Wednesday, December 31, 2008

Demistyfing The Dead Sea Scrolls

I'm sure you will not regret buying and listening to this course created and lead by Professor Lawrence H. Schiffman. In 14 Lectures, narrated by the professor himself, one can listen about the most important archaeological discovery of XX century. For those who do not know, in 1947 in a place west to Dead Sea, called Qumran, the first from a set of ancient manuscripts was found. The set was later called The Dead Sea Scrolls. Over next almost 20 years, hundreds of manuscripts, mostly - parts of scrolls were identified. For long time the discovery was a bit secretive, with lots of all sorts of conspiracy theories about them. None of them proved true. And this is what Lawrence Schiffman says - this discovery is one of the greatest, but there is nothing that could "prove" or "disprove" religious believes !!!

The course author makes some interesting hypothesis about Qumran and its community. For example, contrary to popular views telling of Essenes as the Qumran community inhabitants, he convinces the listeners that it was rather created by a group of pious, priestly Sadducees who supposedly distances themselves from the practices of the Temple in Jerusalem.

What is very important in this lecture is the objectivity of its teaching. The author clearly states, that, though the discovery is very important, it does not question or break any of existing religious traditions, including Judaism and Christianity. However, shedding light on the most interesting period in Judaism's history - i.e. the transformation from the Temple periods to later rabbinic or Talmudic period, it also sheds light on early Christian history.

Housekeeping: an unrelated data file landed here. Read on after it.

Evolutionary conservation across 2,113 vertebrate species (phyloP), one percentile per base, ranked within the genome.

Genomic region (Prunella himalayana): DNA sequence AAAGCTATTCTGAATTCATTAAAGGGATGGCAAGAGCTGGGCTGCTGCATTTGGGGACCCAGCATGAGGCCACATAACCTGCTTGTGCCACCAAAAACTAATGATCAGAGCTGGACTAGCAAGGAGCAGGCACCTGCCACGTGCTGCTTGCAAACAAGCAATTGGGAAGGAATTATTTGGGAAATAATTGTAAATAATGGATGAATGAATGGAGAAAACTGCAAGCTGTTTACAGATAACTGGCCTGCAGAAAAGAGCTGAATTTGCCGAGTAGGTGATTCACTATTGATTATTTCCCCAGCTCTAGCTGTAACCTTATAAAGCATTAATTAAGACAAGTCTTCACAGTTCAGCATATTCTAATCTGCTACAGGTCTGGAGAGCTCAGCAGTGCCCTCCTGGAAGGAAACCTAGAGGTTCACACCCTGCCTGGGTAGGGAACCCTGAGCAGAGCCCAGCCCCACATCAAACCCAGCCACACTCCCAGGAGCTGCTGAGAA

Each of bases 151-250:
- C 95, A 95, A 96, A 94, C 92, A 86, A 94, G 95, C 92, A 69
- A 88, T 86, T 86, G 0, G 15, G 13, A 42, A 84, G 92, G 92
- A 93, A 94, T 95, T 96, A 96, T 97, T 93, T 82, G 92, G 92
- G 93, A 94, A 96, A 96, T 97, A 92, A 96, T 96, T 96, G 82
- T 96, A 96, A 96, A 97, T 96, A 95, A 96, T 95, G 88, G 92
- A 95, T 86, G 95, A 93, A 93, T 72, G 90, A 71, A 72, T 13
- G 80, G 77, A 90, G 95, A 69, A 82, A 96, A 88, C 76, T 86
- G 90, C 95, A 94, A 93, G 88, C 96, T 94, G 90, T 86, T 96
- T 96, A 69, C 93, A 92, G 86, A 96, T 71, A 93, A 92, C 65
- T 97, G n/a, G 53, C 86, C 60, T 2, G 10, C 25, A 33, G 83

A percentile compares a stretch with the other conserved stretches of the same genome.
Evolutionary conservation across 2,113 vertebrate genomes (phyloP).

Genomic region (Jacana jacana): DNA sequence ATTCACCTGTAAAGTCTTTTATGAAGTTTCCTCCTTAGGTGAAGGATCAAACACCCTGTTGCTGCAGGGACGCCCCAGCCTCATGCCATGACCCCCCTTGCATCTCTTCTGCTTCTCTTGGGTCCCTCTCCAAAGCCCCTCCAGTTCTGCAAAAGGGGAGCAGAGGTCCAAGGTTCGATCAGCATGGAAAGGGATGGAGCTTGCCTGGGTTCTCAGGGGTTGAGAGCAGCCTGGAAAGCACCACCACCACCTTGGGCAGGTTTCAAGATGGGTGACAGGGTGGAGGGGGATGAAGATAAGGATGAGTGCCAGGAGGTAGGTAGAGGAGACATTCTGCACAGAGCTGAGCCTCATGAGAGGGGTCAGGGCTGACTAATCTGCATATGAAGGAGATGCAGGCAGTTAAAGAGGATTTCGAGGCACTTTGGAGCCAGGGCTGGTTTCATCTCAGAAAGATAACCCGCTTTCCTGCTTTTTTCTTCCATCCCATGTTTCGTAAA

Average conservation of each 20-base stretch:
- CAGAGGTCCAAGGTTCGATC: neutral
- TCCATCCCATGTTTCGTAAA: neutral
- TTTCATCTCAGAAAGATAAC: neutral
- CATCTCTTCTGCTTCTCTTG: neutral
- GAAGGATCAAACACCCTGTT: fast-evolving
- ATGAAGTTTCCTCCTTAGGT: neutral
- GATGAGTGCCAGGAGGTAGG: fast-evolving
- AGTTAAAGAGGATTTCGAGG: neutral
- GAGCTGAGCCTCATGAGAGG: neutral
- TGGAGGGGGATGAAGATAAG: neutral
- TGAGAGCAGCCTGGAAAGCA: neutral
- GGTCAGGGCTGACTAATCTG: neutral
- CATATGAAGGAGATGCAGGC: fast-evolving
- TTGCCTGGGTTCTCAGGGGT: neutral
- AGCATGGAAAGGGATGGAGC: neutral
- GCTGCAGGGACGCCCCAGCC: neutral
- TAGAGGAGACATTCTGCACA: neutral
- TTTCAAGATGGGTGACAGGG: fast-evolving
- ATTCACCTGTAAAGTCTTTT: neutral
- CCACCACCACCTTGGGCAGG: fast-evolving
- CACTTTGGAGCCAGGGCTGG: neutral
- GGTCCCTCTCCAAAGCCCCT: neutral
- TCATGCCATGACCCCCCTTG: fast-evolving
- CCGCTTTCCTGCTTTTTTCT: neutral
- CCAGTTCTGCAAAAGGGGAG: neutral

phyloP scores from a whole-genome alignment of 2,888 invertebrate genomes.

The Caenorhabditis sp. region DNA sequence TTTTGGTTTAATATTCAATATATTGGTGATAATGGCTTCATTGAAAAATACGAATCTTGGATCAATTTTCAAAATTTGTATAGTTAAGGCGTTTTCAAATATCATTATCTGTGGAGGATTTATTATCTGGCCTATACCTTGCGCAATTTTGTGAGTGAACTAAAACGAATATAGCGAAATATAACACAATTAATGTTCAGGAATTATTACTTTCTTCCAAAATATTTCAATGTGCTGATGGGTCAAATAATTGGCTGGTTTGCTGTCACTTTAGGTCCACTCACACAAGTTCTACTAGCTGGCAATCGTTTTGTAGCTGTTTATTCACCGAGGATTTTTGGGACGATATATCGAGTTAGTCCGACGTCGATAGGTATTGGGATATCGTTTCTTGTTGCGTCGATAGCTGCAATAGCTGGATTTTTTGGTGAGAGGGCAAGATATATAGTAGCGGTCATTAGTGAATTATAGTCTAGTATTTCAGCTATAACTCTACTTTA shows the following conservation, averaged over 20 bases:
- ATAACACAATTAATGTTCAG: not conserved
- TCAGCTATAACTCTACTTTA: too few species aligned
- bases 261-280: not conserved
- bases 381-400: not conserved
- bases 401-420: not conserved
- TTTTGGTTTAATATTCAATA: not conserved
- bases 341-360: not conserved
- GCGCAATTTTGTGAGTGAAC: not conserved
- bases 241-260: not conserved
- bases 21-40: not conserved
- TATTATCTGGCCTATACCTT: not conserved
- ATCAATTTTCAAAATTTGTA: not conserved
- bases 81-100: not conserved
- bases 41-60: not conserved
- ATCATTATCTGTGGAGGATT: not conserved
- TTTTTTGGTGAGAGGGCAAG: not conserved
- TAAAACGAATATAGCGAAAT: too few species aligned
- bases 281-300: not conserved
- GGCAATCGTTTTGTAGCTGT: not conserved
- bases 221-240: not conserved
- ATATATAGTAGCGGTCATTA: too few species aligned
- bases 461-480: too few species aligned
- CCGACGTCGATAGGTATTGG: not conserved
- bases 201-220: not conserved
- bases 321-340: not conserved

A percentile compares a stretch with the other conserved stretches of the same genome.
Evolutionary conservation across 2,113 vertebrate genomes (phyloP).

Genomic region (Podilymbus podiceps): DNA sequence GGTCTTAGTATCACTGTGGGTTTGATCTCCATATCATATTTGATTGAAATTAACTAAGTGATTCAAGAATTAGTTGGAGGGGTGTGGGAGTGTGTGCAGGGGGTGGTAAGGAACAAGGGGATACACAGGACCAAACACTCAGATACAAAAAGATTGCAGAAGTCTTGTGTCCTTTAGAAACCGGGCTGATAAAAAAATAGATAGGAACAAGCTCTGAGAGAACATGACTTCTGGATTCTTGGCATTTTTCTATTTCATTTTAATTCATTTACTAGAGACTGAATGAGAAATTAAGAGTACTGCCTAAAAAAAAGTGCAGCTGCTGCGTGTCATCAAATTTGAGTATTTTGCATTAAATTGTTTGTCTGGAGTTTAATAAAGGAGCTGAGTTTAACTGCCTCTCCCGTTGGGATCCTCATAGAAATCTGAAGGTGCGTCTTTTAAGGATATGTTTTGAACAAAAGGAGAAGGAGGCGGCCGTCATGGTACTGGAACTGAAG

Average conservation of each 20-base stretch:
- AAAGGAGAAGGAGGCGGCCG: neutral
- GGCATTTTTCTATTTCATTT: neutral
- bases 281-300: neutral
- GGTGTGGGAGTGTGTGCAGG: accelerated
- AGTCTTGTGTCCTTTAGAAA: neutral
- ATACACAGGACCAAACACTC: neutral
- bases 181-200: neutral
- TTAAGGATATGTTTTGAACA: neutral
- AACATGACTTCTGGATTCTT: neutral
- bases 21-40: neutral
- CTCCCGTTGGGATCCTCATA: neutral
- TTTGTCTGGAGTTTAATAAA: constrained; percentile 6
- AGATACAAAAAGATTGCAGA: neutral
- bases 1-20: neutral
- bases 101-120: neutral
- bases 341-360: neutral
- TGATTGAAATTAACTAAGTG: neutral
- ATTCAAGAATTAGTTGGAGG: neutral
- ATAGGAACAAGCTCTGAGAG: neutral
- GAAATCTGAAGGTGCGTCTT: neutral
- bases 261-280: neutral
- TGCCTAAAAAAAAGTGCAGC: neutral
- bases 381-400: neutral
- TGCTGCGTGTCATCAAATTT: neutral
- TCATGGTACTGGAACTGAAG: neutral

The lecture ends with interesting summary of Dead Sea Scrolls presence in today's public culture, and this presence is said to bring a very positive effect on bringing closer the largest and oldest monotheistic religions of the world....

I listened to this lecture with great attention, also because several weeks ago I was blessed by the possibility to visit Qumran and to feel it's unique atmosphere. See my two pictures:


2 comments:

  1. You have made the most of your travel to Israel, to this site, by seeking more knowledge about the place and the time - how many people do that? I am inspired! Also from your review of the course I am considering how I might learn more about this period and about the Dead Sea Scrolls. Thank you for posting your explorations!

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  2. Depending on how much time you have, I suggest reading some good book, or, if you want to try audio, to try this course we are just comment ...
    I guess "Reclaiming the Dead Sea Scrolls" of the same author may be good.
    The another good book, though lengthy and "big" is "The Meaning of the Dead Sea Scrolls: Their Significance For Understanding the Bible, Judaism, Jesus, and Christianity"

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